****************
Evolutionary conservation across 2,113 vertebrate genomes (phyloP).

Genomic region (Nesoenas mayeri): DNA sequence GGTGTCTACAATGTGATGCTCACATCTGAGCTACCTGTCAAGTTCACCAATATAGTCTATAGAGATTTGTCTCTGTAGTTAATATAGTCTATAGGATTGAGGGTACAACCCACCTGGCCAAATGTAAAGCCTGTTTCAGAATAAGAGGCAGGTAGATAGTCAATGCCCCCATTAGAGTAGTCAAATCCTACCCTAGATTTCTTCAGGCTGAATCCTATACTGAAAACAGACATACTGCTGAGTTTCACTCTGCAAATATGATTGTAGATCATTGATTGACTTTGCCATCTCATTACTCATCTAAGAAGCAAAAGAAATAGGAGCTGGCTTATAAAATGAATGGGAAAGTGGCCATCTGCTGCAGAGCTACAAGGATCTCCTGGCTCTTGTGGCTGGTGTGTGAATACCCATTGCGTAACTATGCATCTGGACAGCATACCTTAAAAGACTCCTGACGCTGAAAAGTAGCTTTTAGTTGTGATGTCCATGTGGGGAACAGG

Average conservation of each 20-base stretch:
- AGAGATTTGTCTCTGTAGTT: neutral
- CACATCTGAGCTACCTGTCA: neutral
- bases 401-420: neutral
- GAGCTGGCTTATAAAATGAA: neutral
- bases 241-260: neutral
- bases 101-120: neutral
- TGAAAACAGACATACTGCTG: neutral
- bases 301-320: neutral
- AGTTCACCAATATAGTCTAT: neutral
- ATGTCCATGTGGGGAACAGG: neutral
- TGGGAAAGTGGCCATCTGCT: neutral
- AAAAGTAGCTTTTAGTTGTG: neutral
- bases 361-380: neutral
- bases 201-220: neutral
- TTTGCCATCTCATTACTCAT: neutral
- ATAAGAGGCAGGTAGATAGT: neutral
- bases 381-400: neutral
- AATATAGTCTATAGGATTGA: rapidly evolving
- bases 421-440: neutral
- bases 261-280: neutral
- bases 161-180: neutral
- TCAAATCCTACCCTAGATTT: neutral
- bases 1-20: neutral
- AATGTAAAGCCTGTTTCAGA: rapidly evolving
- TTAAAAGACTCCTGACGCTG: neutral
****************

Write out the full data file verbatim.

Evolutionary conservation across 2,113 vertebrate genomes (phyloP).

Genomic region (Nesoenas mayeri): DNA sequence GGTGTCTACAATGTGATGCTCACATCTGAGCTACCTGTCAAGTTCACCAATATAGTCTATAGAGATTTGTCTCTGTAGTTAATATAGTCTATAGGATTGAGGGTACAACCCACCTGGCCAAATGTAAAGCCTGTTTCAGAATAAGAGGCAGGTAGATAGTCAATGCCCCCATTAGAGTAGTCAAATCCTACCCTAGATTTCTTCAGGCTGAATCCTATACTGAAAACAGACATACTGCTGAGTTTCACTCTGCAAATATGATTGTAGATCATTGATTGACTTTGCCATCTCATTACTCATCTAAGAAGCAAAAGAAATAGGAGCTGGCTTATAAAATGAATGGGAAAGTGGCCATCTGCTGCAGAGCTACAAGGATCTCCTGGCTCTTGTGGCTGGTGTGTGAATACCCATTGCGTAACTATGCATCTGGACAGCATACCTTAAAAGACTCCTGACGCTGAAAAGTAGCTTTTAGTTGTGATGTCCATGTGGGGAACAGG

Average conservation of each 20-base stretch:
- AGAGATTTGTCTCTGTAGTT: neutral
- CACATCTGAGCTACCTGTCA: neutral
- bases 401-420: neutral
- GAGCTGGCTTATAAAATGAA: neutral
- bases 241-260: neutral
- bases 101-120: neutral
- TGAAAACAGACATACTGCTG: neutral
- bases 301-320: neutral
- AGTTCACCAATATAGTCTAT: neutral
- ATGTCCATGTGGGGAACAGG: neutral
- TGGGAAAGTGGCCATCTGCT: neutral
- AAAAGTAGCTTTTAGTTGTG: neutral
- bases 361-380: neutral
- bases 201-220: neutral
- TTTGCCATCTCATTACTCAT: neutral
- ATAAGAGGCAGGTAGATAGT: neutral
- bases 381-400: neutral
- AATATAGTCTATAGGATTGA: rapidly evolving
- bases 421-440: neutral
- bases 261-280: neutral
- bases 161-180: neutral
- TCAAATCCTACCCTAGATTT: neutral
- bases 1-20: neutral
- AATGTAAAGCCTGTTTCAGA: rapidly evolving
- TTAAAAGACTCCTGACGCTG: neutral